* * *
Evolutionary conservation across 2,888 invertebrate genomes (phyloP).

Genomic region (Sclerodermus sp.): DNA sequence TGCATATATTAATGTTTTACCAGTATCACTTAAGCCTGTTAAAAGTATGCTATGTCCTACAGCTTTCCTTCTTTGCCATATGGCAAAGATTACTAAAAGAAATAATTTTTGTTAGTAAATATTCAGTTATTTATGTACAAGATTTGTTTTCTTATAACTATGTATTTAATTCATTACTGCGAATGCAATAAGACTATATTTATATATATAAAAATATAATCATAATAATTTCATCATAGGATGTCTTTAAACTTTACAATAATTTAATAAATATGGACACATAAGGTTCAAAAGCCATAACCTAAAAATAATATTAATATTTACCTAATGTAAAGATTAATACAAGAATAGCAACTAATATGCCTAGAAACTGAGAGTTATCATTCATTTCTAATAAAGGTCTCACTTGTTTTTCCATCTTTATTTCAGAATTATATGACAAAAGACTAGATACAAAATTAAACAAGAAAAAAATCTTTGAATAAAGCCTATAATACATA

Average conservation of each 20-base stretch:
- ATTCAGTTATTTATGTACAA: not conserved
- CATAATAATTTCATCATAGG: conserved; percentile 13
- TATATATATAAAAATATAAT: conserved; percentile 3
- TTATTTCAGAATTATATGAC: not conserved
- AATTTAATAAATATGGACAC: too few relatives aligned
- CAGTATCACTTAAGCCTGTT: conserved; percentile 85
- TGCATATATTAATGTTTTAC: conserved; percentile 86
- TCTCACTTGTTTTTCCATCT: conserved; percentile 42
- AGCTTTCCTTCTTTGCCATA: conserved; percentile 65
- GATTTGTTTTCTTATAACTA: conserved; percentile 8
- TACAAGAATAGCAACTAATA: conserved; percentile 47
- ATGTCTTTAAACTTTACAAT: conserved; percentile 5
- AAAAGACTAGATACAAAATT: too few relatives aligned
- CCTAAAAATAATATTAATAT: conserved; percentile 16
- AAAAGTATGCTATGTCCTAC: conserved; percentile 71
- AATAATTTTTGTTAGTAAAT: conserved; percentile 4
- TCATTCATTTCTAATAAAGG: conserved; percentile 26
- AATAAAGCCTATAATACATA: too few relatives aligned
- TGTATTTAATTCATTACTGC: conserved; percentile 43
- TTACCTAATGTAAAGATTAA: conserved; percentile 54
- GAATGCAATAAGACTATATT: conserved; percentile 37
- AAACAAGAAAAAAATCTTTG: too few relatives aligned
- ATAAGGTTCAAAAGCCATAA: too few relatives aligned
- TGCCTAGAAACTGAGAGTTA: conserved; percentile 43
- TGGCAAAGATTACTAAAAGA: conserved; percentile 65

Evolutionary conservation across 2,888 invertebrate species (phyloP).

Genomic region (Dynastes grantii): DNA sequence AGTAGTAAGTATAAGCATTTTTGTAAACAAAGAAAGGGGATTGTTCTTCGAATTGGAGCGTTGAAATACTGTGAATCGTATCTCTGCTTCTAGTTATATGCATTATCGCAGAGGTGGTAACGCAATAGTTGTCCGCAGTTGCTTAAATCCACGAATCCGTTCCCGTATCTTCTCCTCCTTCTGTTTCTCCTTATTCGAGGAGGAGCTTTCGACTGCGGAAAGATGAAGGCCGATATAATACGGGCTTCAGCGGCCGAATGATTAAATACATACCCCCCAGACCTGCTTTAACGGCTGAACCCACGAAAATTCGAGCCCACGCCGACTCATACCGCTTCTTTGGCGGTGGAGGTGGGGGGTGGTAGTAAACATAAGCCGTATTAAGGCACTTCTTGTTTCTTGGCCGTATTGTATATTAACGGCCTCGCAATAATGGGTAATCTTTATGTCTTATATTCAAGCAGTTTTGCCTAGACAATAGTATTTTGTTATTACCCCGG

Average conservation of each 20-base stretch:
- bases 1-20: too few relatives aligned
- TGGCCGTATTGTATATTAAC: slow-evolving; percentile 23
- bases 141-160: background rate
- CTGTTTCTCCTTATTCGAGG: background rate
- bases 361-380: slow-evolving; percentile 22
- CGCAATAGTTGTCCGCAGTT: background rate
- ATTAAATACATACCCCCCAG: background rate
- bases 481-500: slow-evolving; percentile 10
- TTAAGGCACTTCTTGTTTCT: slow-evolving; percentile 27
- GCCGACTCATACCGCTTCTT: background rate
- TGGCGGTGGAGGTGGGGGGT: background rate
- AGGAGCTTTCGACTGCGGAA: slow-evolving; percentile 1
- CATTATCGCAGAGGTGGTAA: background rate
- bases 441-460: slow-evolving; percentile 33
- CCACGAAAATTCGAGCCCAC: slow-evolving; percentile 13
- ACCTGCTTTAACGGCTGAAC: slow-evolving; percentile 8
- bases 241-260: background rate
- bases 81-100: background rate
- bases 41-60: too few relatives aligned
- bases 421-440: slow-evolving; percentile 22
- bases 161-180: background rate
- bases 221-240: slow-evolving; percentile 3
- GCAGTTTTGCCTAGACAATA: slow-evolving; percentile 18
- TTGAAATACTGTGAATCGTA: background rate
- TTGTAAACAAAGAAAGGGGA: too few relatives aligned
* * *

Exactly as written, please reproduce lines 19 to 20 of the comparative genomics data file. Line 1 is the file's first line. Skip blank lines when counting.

- AATAATTTTTGTTAGTAAAT: conserved; percentile 4
- TCATTCATTTCTAATAAAGG: conserved; percentile 26